Music Intersection, Inc. is an American record label founded on March 17, 2014 by Clarence Jey. It is distributed by CD Baby. Music Intersection's longest artist is Josef Gordod, his first release with them "Put It On" was featured in a Jeep commercial in 2014. The "featured video" of the now inactive is Kenny James' "Party Like the Rich Kids" even though it was released via Jey's first attempt at a label "Pop-U-Lar". Music Intersection also has a in-house songwriter Jeff Barry, who was featured alongside Jey in Josef Gordon's "What a Christmas this Is".

Awards edit

In 2017, Clarence Jey won the "Tamil American Pioneer" award,[41][42] an award which recognizes North American Tamil Pioneers in certain fields by the Federation of Tamil Sangams of North America,[43] an organization of the North American Tamil community.

References edit

  1. ^ "Sri Lankan 'Genius' producer nominated for Grammy". NME India. Archived from the original on 24 December 2013. Retrieved 22 December 2013.
  2. ^ "Why 'Friday' just might be the future of pop". SF 14 December 2012. Archived from the original on 24 December 2013. Retrieved 22 December 2013.
  3. ^ "Five things you need to know about Rebecca Black's Friday". nationalpost. Retrieved 12 January 2021.
  4. ^ "Richie Kotzen". Retrieved 12 January 2021.
  5. ^ "Common Law: A Mile in Someone Else's Shoes". Archived from the original on 7 March 2016. Retrieved 20 March 2018.
  6. ^ Tierney Sneed (15 July 2013). "The Newsroom': Season 2 Premiere Recap". U.S. News & World Report. Archived from the original on 16 July 2013.
  7. ^ Goldwert, Lindsay (21 November 2011). "Black Friday 2011: Rebecca Black song 'Friday' used in Kohl's holiday shopping commercial - NY Daily News". Daily News. New York: Archived from the original on 24 November 2011.
  8. ^ "Famous in 12 episode guide and recap for episode 5, season 1 - EW Community -". Archived from the original on 2 June 2016. Retrieved 20 March 2018.
  9. ^ Damien Venuto (25 July 2014). "Vodafone resurrects Rebecca Black's 'Friday' to launch new reward initiative". Archived from the original on 13 November 2014.
  10. ^ "Full Love (2014)". Archived from the original on 2 September 2014. Retrieved 20 March 2018 – via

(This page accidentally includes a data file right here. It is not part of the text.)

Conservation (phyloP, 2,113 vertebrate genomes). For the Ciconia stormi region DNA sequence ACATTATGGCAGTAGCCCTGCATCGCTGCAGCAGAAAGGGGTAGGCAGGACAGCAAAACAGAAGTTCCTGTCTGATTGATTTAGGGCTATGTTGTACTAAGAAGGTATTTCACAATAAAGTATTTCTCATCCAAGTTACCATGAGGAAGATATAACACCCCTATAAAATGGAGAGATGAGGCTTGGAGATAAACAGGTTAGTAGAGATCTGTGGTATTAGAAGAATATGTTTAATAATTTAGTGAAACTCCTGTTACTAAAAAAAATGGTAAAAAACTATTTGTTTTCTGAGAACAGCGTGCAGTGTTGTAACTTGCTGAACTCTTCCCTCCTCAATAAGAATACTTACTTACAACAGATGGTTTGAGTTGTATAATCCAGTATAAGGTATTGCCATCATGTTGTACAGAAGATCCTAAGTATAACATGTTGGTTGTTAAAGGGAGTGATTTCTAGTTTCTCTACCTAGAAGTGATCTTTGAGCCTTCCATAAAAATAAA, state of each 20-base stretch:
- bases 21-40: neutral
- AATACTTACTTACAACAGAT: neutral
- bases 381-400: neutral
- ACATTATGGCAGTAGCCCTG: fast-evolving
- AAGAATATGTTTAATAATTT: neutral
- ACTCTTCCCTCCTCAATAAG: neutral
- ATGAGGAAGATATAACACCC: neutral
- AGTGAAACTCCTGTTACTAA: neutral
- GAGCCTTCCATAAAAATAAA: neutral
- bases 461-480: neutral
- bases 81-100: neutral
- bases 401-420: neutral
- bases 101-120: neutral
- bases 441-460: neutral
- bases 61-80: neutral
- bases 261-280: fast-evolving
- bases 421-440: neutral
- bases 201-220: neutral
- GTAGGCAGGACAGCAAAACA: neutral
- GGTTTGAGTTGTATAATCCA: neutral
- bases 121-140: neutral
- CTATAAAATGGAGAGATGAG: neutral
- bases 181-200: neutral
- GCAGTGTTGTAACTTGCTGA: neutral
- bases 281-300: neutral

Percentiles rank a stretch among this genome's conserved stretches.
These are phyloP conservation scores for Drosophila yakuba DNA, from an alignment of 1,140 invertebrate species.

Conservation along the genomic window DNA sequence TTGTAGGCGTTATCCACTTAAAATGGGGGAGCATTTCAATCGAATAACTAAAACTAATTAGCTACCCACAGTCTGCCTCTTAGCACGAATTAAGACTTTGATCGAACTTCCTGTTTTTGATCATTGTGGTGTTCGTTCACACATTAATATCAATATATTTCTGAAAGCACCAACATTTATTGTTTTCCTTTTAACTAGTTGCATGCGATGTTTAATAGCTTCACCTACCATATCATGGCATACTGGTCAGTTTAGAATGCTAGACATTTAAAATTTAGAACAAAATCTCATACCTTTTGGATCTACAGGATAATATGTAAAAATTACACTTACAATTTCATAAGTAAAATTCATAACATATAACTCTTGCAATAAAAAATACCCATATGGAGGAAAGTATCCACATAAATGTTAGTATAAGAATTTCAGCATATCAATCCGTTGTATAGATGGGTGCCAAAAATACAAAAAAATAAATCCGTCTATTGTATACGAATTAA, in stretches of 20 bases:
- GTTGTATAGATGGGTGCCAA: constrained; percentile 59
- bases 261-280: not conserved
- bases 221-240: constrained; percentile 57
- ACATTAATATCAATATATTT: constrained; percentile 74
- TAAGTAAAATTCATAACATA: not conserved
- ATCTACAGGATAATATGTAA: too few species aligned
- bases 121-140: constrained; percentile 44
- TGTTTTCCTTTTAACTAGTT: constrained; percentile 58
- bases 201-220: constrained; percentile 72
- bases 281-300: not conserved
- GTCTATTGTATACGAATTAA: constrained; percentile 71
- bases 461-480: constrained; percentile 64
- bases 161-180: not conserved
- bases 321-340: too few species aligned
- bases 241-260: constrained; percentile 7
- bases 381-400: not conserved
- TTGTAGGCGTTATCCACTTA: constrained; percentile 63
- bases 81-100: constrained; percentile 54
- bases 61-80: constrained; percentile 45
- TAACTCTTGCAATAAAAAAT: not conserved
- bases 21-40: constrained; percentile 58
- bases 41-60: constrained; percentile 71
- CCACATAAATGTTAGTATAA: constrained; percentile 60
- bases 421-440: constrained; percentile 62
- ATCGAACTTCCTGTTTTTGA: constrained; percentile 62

11. ^ "The 14Th Shanghai International Film Festival". Archived from the original on 23 July 2011. Retrieved 23 July 2011.
  12. ^ "Famous in 12 Episode 5 Recap". 2 July 2014. Archived from the original on 2 June 2016. Retrieved 20 March 2018.
  13. ^ Noble, Barnes &. "Twenty +". Barnes & Noble. Archived from the original on 8 March 2016. Retrieved 20 March 2018.
  14. ^ ""Jambalaya, the Musical" to Premiere with Seven-Day New Orleans Run". 4 November 2016. Archived from the original on 5 October 2017. Retrieved 20 March 2018.
  15. ^ "Orpheum Theater's 'Jambalaya, the Musical' will explore Cajun culture". 16 November 2016. Archived from the original on 20 March 2018. Retrieved 20 March 2018.
  16. ^ "My Christmas Love - Hallmark Channel". Hallmark Channel. Archived from the original on 5 October 2017. Retrieved 20 March 2018.
  17. ^ "Clarence Jey". IMDb. Archived from the original on 16 February 2017. Retrieved 20 March 2018.
  18. ^ "Please Like Me (TV Series 2013–2016)". Archived from the original on 28 July 2017. Retrieved 20 March 2018 – via
  19. ^ "Katchafire 'LEGACY' album review". Top Shelf Reggae. June 2018. Retrieved 14 February 2019.
  20. ^ "ACE Repertory". Retrieved 14 February 2019.
  21. ^ "Review: Katchafire - Legacy". Retrieved 14 February 2019.
  22. ^ Denmeade, Brianna. "'Legacy' by Katchafire (Album Review)". Retrieved 14 February 2019.
  23. ^ "Katchafire". Billboard. Retrieved 14 February 2019.
  24. ^ "Jamaica Observer Limited". Jamaica Observer. Retrieved 14 February 2019.
  25. ^ "Here's why Mattel ousted its CEO Bryan Stockton". Fortune. Retrieved 12 January 2021.
  26. ^ Lego City Adventures (Animation, Short, Action, Adventure, Comedy, Family), Joe Zieja, James Arnold Taylor, Misty Lee, Daniel Mk Cohen, Axis Animation, Passion Paris, The LEGO Group, 22 June 2019, retrieved 12 January 2021{{citation}}: CS1 maint: others (link)
  27. ^ "Nickelodeon Debuts LEGO City Adventures, Brand-New Animated Series on Saturday, June 22, at 11:30 a.m. (ET/PT)". 14 May 2019. Retrieved 12 January 2021.
  28. ^ "Canadian Idol Finalist, Oliver Pigott Takes a Soulful Journey in New Song, Debut U.S. Single".
  29. ^ "Oliver Pigott shares new single, "Eyes My Daddy Gave Me" (Interview)". 3 November 2023.
  30. ^ ""Ghost of Chicago" by Noah Floersch is a Joyful Viral Sensation".
  31. ^ "Noah Floersch on His Viral Hit, "Ghost of Chicago"". 7 April 2023.
  32. ^ "Thompson's Station by Noah Floersch on Apple Music".
  33. ^'s%20station?at=false&searchFilter=ASCAP&page=1. {{cite web}}: Missing or empty |title= (help)
  34. ^ Perpetua, Matthew (15 March 2011). "Why Rebecca Black's Much-Mocked Viral Hit 'Friday' Is Actually Good". Rolling Stone. Retrieved 2 September 2019.
  35. ^ "Chart Watch - Week Ending March 27, 2011". Archived from the original on 24 December 2013. Retrieved 22 December 2013.
  36. ^ "Simon Cowell Calls "Friday" Song "Genius"". NBC Connecticut. 19 March 2011. Retrieved 12 January 2021.
  37. ^ Yang, Jeff (19 October 2013). "Why Alison Gold's 'Chinese Food' Caused a Stir - Speakeasy - WSJ". The Wall Street Journal. Dow Jones & Company. Archived from the original on 19 October 2013.
  38. ^ Goodman, Dean (16 March 2011). "Teen girl's pop video mercilessly dissected by Internet masses". Reuters. Archived from the original on 24 December 2013. Retrieved 22 December 2013.
  39. ^ "Blow Your Pants Off album credits". AllMusic. Archived from the original on 2 August 2012. Retrieved 22 December 2013.
  40. ^ "@Pop_U_Lar". Twitter. Retrieved 3 February 2023.
  41. ^ "Ongil Consultancy". Archived from the original on 29 June 2018. Retrieved 20 May 2022.
  42. ^ " - fetnaconvention Resources and Information". Retrieved 12 January 2021.
  43. ^ Admin, FeTNA. "Home". Retrieved 14 February 2019.

External links edit